Global Changes Negatively Impacting Caribbean

We present and encourage progressive Caribbean views of Caribbean and world affairs.

Global changes and world politics and their effects on trade and economic policies are slowly but surely having negative fallout within the Caribbean region. With the exceptions of Guyana and Trinidad and Tobago,that have impressive natural resources, it is now very clear, that if regional leaders do not create, new models of economic development, the region may very well become the backwaters of the world and eventually be nothing more than playgrounds for the rich and leisure seekers.
The region was very fortunate to have certain valves to, release pressure from under developed economies in the 50’s and 60’s due to emigration to England and the United States of America. When the British economy started to falter, America and Canada picked up the slack and we lived to fight another day or another four decades. However, economic recessions throughout the 70’s and 80 have made North America just as unattractive as Britain had become. Tougher emigration laws did not help either and we were gradually forced to accept, that it was senseless to brave the cold of North America and the attendant racism and other negatives, if opportunities were not that inviting.
The relatively healthy tourist industry was the cash cow but we have often likened tourism to fire: A good servant but a bad master. Maintaining viable tourist industries has become a problem for most of our island states because the industry itself is like an attractive but demanding lover, it calls for high maintenance. It is also just as fickle.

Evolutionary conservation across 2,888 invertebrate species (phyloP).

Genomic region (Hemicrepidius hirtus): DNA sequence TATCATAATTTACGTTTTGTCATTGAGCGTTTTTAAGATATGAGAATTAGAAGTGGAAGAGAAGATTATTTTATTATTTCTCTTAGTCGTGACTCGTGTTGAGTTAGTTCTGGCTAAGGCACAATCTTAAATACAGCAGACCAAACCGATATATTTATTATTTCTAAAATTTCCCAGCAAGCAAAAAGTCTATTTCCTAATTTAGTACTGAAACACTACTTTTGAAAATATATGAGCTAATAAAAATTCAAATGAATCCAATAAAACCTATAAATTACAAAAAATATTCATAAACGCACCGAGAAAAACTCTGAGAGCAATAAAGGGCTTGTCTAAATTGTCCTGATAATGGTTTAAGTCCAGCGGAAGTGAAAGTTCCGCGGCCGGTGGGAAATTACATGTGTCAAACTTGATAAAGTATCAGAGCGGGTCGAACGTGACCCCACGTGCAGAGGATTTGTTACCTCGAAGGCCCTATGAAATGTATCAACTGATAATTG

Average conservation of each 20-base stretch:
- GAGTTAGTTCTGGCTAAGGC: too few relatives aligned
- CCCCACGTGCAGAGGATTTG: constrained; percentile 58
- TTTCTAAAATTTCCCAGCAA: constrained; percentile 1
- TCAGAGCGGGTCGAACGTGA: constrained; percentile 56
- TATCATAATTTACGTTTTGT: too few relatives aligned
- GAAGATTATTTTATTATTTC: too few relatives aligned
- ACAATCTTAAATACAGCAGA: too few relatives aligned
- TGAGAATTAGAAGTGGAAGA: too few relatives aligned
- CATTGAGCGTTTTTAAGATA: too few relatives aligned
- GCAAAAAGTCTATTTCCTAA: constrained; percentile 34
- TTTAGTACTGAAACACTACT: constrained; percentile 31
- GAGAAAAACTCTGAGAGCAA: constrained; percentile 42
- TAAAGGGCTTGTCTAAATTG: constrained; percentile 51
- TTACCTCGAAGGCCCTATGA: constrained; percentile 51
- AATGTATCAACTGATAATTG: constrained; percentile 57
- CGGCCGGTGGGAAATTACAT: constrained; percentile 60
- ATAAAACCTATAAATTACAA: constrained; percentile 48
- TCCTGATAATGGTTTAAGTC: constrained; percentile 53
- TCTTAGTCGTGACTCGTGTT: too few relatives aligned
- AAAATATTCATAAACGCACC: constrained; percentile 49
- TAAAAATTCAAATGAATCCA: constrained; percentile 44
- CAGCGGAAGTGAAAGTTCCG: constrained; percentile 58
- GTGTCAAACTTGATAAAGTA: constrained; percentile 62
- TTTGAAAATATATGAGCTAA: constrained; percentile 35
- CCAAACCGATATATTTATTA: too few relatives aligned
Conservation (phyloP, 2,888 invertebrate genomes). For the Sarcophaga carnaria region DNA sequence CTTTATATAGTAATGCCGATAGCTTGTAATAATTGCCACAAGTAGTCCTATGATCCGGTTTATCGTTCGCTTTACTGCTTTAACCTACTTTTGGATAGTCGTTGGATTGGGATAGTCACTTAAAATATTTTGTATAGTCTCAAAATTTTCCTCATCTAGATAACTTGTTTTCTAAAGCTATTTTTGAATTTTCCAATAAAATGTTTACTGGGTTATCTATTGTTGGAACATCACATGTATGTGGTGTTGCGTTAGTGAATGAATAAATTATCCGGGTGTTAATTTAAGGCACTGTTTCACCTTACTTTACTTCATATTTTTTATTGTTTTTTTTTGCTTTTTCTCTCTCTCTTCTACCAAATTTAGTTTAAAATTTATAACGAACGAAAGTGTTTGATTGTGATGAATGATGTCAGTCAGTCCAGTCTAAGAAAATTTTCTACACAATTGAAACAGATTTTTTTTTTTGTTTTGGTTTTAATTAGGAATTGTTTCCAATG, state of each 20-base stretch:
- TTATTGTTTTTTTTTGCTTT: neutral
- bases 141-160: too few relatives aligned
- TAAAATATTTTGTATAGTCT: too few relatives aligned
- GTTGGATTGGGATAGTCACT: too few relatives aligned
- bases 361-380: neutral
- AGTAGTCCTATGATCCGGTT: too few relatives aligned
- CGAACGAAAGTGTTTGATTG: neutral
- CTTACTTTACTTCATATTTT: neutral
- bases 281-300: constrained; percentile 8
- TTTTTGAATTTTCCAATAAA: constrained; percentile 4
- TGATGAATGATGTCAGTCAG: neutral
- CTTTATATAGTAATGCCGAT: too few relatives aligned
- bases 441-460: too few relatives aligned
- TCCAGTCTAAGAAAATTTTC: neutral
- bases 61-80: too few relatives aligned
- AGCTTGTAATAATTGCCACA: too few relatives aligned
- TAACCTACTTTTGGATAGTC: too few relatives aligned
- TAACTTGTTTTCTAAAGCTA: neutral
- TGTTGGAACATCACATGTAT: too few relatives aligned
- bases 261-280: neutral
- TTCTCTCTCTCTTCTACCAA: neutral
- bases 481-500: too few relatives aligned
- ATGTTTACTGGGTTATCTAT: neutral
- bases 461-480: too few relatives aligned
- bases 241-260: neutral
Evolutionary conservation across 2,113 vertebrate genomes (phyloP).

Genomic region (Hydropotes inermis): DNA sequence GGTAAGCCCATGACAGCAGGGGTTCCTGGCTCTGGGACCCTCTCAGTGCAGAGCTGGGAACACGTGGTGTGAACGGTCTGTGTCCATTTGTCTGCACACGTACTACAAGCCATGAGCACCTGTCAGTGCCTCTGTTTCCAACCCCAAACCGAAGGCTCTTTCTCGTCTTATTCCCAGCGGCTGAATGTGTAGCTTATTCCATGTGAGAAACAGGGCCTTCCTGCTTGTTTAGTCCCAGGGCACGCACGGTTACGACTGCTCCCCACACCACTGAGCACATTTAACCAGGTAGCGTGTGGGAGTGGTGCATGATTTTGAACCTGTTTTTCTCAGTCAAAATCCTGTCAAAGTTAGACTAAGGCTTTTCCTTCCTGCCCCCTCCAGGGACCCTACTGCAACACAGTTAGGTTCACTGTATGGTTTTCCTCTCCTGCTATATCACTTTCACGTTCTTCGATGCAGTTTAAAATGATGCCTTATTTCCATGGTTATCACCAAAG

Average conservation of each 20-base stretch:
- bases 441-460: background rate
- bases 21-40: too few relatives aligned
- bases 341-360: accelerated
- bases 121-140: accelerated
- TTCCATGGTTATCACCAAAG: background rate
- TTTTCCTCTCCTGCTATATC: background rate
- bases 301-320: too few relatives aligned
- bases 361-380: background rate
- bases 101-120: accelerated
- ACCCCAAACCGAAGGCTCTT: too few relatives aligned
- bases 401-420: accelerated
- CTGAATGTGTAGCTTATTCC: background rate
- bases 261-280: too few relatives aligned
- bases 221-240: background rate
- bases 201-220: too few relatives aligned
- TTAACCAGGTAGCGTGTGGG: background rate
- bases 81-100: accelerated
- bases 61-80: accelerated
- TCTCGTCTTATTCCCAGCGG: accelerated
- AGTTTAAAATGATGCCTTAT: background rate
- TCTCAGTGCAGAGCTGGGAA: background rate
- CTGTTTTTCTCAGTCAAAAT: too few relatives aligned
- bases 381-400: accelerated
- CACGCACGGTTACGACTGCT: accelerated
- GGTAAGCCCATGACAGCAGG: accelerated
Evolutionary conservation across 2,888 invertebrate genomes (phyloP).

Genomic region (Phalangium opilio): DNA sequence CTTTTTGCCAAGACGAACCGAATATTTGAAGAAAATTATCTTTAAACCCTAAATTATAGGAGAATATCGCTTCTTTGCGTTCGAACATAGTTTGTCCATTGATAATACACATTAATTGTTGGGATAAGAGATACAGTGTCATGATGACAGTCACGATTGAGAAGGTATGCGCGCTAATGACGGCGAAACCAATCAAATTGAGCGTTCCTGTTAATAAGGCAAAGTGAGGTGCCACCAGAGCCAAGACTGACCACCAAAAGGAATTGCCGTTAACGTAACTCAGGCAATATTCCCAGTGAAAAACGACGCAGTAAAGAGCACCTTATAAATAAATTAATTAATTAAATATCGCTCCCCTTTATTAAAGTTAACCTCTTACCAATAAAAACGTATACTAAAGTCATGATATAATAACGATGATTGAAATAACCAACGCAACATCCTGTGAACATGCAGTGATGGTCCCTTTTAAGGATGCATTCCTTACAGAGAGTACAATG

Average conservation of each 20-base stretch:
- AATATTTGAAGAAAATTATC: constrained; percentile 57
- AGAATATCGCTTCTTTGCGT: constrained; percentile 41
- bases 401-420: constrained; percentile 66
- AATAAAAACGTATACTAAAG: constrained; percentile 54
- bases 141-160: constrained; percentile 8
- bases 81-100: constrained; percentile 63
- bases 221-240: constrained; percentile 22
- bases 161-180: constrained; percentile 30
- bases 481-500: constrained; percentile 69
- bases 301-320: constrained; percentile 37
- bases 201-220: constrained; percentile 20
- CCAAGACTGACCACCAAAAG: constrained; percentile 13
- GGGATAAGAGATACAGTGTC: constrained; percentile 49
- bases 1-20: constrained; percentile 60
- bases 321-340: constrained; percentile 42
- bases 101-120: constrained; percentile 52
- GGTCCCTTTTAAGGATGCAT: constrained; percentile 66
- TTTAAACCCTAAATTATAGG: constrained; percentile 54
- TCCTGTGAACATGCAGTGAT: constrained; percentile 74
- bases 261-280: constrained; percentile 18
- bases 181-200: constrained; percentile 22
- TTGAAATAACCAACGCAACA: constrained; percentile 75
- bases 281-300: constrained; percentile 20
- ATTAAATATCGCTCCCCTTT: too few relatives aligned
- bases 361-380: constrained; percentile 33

Throughout the late 70’s and 80’s the engine for economic growth was the service industry. Many leaders talked about a Singapore model of development. It was merely talk, because in terms of our corporate culture and the failure to progressively understand how to market such services we stumbled.  The wind was taken out of our sales, as international business began to operate at the speed of light and we just were not that positioned to compete with other countries.
While we banked heavily on the tourist industry, we allowed agriculture and manufacturing, in most islands, to decline and where they still breathed, it was just not enough to contribute to decreasing the cost of living. In other words, industries, agriculture and manufacturing, lagged in modernization and capacity. We are far behind other regions of the world in terms of modern agro- based industries and the management of energy sources.
In a nutshell we are now becoming hapless victims of a rapidly changing world economic order. We ignore this stark reality at our own risks.

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